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Wrestling; a sport for only the top athletes, contenders if you will. We struggle through the hardest of physical, mental and emotional beatings. I could give every detail of every match I have ever wrestled in, from match score, to the people around me, to what I could have done to make it better. You remember everything about the sport. I remember doing the same thing for four years straight before every match. When I was younger my father taught me prayers to recite every night. Before every match I go directly behind the mat, by myself, and say my prayers.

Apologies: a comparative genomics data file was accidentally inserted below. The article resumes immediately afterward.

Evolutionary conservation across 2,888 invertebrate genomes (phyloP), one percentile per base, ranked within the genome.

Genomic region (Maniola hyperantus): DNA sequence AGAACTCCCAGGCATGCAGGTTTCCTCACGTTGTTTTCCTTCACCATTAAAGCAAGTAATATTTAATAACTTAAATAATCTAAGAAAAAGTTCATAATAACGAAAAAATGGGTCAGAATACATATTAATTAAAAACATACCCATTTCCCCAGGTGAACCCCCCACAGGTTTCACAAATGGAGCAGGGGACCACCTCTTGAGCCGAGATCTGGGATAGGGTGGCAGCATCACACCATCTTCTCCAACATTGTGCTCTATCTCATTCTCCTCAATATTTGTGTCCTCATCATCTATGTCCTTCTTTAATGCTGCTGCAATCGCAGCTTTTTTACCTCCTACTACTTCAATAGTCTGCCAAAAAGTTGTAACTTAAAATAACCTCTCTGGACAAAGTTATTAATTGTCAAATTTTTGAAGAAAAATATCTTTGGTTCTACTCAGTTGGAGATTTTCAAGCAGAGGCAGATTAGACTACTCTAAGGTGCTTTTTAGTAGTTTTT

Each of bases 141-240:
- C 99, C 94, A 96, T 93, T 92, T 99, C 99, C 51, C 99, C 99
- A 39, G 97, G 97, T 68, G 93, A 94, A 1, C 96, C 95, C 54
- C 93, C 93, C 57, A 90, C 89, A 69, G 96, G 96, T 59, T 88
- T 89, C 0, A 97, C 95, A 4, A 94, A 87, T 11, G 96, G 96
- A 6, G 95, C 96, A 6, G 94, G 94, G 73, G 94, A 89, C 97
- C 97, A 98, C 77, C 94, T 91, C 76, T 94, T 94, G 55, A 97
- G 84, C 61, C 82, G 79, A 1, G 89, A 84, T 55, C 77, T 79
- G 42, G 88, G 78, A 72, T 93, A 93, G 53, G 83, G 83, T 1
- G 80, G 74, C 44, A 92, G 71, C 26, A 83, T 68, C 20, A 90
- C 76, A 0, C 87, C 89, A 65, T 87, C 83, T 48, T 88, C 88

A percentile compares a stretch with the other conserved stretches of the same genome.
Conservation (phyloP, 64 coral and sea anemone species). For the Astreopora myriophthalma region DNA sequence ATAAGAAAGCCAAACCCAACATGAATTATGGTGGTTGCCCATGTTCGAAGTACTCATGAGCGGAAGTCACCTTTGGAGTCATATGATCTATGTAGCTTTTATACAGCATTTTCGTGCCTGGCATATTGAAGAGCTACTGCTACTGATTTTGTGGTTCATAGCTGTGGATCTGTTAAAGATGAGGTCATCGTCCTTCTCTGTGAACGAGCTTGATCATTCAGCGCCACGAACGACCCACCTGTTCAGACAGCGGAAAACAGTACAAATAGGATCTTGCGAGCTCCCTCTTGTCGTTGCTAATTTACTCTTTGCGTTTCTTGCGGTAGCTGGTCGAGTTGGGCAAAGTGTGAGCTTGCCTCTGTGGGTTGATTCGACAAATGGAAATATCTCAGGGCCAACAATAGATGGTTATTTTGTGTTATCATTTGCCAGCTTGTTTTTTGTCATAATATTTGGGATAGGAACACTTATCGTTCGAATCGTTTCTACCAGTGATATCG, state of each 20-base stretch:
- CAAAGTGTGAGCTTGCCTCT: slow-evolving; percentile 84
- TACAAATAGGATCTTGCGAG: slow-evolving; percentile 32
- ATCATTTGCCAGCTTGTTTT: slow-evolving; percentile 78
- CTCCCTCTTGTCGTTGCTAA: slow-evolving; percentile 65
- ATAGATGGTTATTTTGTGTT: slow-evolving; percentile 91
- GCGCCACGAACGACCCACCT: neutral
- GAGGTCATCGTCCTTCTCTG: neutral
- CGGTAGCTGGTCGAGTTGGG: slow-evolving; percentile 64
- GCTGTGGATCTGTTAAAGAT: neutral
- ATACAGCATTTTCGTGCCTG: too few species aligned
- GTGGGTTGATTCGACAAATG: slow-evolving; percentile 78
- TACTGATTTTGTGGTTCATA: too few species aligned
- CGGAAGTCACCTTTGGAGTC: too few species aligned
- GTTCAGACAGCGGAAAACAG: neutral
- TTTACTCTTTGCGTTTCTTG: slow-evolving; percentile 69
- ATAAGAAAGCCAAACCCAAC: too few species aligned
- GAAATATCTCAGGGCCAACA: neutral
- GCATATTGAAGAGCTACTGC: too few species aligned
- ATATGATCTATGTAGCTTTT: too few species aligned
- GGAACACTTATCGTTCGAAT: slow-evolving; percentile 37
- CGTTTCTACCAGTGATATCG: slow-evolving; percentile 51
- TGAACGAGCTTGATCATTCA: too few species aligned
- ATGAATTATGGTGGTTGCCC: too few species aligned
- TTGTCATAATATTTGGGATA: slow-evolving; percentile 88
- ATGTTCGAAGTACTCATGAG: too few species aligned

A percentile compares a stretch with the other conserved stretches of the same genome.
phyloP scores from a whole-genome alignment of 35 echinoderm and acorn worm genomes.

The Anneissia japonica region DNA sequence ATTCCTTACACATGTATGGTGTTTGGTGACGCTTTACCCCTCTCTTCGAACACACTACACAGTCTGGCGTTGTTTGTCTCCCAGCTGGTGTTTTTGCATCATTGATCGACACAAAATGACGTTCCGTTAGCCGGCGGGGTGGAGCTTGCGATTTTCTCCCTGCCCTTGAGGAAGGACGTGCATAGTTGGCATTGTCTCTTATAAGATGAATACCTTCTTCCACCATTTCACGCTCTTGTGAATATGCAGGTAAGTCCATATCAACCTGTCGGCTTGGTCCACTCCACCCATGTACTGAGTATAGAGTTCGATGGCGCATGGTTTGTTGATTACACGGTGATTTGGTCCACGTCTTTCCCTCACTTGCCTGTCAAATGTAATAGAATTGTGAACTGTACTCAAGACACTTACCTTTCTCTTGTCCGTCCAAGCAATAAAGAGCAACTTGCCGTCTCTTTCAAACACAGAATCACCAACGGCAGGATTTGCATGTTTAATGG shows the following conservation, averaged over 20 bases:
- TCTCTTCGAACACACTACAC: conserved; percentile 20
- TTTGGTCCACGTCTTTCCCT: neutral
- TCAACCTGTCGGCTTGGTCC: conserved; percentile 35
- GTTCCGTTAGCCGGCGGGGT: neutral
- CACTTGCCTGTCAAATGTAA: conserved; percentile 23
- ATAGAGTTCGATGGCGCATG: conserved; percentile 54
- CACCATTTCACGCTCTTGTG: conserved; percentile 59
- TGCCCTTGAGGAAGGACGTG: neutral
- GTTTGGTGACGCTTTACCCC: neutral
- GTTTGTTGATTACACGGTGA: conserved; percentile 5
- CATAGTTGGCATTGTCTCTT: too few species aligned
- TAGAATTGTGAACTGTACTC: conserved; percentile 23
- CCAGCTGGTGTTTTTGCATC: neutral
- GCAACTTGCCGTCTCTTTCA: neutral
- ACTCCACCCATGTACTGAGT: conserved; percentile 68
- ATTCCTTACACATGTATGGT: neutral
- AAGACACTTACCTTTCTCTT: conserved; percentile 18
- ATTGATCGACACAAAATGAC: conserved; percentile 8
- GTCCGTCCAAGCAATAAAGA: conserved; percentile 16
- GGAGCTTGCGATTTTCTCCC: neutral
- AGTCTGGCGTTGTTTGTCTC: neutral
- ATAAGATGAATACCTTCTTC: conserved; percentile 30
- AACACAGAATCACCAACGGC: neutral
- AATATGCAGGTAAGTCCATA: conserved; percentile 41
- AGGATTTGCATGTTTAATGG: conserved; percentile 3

I remember knowing what needed to be done to make weight. Making weight is the first struggle of the sport. It’s a challenge to yourself before you can even compete, and not an easy task at that. Rubber suits, water pills, boiler rooms, jump ropes, sweats, all triggers to the memories of those long hours sweating off that last pound just to make weight for the match the next day. At the end of the night, I can recall having to wring out shirts just to take some sweat off of it so that it wouldn’t soak my sports bag. You remember how good ordinary things taste extraordinary after you weigh-in before the match and are allowed to eat again. Every average piece of food you eat tastes like a slice of heaven.